Route 66 from Chicago reaches a triumphant conclusion at the Pacific shore, just where Santa Monica pier pokes out into the ocean. While greater Los Angeles sparkles with beaches, this is a favourite: 8.3 million visitors came to Santa Monica last year. Almost half arrived from outside mainland United States, particularly Australia and New Zealand. The amusement park rides and relaxed atmosphere of Santa Monica attracts college students who also want to take advantage of the LA nightlife a short distance away.

Santa Monica

3. Huntington Beach, California

With miles of pristine beaches, great weather and a wide variety of entertainment options, Huntington Beach draws over 11 million visitors each year. It’s on the shore closest to the original Disneyland, at Anaheim, and makes an excellent ocean escape from the theme park.

Huntington Beach

2. Coney Island/Brighton Beach, New York City

Coney Island and Brighton Beach are located on a peninsula in southern Brooklyn, and the oceanfront location attracts around 12 million visitors each year. Unsurprisingly, most of these visitors are residents of the Big Apple. It is not an island at all, but a spit of land which dangles from the borough of Brooklyn into the Atlantic. B-trains, D-trains and N-trains rattle along to the seashore and congregate in a railway version of alphabet soup around the station called Coney Island/Stillwell Avenue. With an amusement area that features more than 50 rides and attractions, it is open all year round, but gets particularly busy during American holidays, such as Memorial weekend and Labor Day.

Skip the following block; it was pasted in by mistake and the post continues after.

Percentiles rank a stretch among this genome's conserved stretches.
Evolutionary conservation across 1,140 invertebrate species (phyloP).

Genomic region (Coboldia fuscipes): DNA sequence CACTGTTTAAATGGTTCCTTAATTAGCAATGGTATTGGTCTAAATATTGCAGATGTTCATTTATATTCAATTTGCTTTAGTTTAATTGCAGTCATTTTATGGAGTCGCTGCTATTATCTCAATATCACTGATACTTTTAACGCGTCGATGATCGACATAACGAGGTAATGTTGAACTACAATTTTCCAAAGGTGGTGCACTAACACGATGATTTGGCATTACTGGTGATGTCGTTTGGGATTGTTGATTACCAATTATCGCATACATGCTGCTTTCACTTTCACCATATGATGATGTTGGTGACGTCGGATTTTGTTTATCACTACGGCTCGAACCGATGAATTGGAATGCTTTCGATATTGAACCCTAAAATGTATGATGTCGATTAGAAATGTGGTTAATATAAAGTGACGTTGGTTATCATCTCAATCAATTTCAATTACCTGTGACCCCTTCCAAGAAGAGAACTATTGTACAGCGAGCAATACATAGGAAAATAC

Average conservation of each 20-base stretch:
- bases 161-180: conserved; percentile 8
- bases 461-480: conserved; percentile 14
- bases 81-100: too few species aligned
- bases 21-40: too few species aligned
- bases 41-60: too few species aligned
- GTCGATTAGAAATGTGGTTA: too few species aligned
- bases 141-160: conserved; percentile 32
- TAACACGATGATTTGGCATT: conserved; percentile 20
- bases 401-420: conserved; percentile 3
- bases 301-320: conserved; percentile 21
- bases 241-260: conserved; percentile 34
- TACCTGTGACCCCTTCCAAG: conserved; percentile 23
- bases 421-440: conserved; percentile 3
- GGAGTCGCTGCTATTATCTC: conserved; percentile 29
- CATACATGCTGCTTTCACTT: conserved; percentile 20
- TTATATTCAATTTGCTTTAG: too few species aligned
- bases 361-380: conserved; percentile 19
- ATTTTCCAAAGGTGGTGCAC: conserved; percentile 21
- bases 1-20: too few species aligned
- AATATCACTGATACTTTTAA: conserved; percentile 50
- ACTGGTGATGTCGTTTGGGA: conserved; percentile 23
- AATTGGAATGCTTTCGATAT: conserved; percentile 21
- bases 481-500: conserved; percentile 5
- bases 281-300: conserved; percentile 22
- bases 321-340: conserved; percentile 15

Coney Island

1. Myrtle Beach, South Carolina

America’s favourite gets 17.9 million visitors each year - hardly any of them foreign. Myrtle Beach is the vacation hub for the mid-Atlantic and southern states. The city that supplies the most visitors is Raleigh-Durham, across the border in North Carolina. Myrtle Beach is known for its golf courses (some designed by celebrities) and a beach the colour of brown sugar. It’s also home to one of the country’s tallest Ferris Wheels and a prodigious amount of traditional seaside fairground attractions.

Myrtle Beach